Live Decomposition from 2017-18, an ongoing collaboration with sound artist Nenad Popov, was performed last year in Lisbon and Berlin. Video documents Hermanutz’s hands as they work through an aquarium filled with mud, sand, living and dead wetland organisms, and other collected material. Hermanutz has always had an interest in aquariums, which represent the (im)possibility of miniature ecosystems controlled by the human hands. The grid as human structure is continually undermined by the slimy mud and various organic materials, organised in strata. A layering of living, nonliving, natural and human pervades the performance, which also includes elements of visual and auditory scrutiny.
Hermanutz is also has a keen interest in amphibians – both as organism and metaphor. In Inside Bodies from 2016 an axolotl placed in a jar becomes a point for human/nonhuman contact. This assemblage was part of a collaborative project with Paula Montecinos, a Chilean performer and sound researcher, and Nayeli Vega, a textile designer, originally from Mexico, whose work engages with social practices. In the original performances a live axolotl swam in a vessel of water placed on contact microphones extending its experience of vibrations to the larger space and audience. Resonators were attached to other water vessels functioned as speakers, combining vibrations from stone, water and air, becoming media for interspecies communication.
Hermanutz has worked with axolotls and salamanders for many years, interested in their complex lives and precarious ecological situation. Her early work Salamander Mourning Veil from 2008/09, which includes drawings, photographs and performance, is an artist statement on both the mass extinction of amphibians and the degradation of wetlands, a melancholy act of caring and empathy in the spirit of Haraway’s ‘staying with the trouble’. The piece was performed in public space, but also enacted in an actual wetlands in Northern California. In the role of a mythical female figure – part sprite, part nun – the artist cradles a large model of a salamander, the size and weight of a toddler. In both environments there is a strong sense of the uncanny, an incongruous meeting of wild and civilised, living and dead, real and artificial. The figure of the sprite/nun enacts caring or mourning for a threatened and disappearing world.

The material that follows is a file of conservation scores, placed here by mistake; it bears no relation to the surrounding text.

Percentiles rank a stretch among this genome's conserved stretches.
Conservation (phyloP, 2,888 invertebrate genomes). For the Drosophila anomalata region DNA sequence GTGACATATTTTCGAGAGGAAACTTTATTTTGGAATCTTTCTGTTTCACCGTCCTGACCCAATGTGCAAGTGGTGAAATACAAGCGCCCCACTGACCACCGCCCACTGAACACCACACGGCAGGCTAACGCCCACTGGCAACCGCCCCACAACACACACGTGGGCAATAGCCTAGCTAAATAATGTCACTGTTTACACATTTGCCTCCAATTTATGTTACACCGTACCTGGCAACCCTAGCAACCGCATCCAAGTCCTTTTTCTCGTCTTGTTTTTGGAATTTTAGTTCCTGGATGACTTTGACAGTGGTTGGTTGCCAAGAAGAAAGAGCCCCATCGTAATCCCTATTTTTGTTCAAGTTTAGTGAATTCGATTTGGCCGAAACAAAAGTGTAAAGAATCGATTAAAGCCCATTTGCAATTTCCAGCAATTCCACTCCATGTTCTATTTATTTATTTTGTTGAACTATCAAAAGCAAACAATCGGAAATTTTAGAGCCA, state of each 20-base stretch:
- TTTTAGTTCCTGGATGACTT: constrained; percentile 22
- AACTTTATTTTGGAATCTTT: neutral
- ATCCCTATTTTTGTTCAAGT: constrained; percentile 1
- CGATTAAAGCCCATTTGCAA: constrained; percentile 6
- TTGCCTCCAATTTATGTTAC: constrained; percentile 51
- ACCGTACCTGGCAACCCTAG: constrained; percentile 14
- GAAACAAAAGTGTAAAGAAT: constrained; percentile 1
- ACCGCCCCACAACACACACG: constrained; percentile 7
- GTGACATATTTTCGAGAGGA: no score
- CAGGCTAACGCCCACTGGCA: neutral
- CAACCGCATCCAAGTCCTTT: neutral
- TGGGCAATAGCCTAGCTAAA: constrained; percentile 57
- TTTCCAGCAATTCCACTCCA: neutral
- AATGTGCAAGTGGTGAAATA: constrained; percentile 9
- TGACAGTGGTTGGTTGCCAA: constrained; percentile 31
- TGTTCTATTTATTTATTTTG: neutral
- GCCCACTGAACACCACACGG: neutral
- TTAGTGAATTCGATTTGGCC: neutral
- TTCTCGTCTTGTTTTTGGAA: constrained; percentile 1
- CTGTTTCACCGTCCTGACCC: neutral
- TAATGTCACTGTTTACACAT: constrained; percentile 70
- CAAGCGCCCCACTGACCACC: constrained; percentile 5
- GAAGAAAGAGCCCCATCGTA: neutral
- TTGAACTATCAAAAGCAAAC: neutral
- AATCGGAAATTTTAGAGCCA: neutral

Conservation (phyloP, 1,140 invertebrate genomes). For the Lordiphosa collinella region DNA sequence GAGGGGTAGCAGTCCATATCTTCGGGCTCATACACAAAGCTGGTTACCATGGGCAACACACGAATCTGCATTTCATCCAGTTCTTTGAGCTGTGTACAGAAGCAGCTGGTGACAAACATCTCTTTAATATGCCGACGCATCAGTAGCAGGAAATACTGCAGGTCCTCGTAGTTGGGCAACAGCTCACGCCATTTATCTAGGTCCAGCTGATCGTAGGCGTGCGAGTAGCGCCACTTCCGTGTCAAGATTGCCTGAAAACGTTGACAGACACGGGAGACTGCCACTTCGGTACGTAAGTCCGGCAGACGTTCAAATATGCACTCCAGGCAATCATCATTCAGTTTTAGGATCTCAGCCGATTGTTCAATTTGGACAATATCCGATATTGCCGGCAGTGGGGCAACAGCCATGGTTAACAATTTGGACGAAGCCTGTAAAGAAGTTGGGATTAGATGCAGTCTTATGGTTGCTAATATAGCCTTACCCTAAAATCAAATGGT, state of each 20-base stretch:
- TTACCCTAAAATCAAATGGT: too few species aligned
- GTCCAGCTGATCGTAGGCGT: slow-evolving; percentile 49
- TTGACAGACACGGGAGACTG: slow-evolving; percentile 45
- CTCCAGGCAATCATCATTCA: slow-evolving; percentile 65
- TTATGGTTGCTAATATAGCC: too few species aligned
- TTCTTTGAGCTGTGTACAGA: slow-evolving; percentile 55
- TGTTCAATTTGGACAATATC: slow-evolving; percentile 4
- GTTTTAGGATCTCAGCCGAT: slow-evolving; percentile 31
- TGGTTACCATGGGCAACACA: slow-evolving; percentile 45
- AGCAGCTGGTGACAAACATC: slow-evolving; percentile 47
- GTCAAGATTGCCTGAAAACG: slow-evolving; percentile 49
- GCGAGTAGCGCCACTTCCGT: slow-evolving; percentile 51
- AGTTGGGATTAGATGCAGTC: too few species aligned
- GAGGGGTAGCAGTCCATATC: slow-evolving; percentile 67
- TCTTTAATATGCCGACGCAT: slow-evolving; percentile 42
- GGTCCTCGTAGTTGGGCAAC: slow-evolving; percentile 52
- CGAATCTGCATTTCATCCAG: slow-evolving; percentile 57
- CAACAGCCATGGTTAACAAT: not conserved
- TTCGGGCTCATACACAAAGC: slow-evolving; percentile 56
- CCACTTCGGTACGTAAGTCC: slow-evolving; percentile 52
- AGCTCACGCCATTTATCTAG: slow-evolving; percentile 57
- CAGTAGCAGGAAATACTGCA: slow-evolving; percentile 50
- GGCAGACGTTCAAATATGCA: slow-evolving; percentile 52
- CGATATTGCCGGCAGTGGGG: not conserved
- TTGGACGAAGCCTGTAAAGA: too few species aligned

For the exhibition the two artists have collaborated on a new installation, Nervous in flux, which examines the matter and aesthetics of viscosity and fluids. The installation forms an interconnecting system of liquids, living materials, organisms and technology, encompassing the common themes in their work. Sarah Hermanutz has included several marbled crayfish (Procambarus fallax forma virginalis) the parthenogenic daughters/clones of those used in a 2014 work at ALB by Maja Smrekar. True ‘daughters of the Anthropocene’, these crayfish have spread through the aquarium trade and evolved to reproduce through self-cloning, all genetically identical. Lynch has filled a samovar with flax seed gel, a material of high viscosity, which is also used as an organic hair gel. The installation contains several water systems, controlled by pumps, flowing through myriad vessels over a playful combination of found objects and sand. The water is a combination of local tap water and samples from the local Panke river. The work is a research of material and process, an exploration of fluidity.
Regine Rapp & Christian de Lutz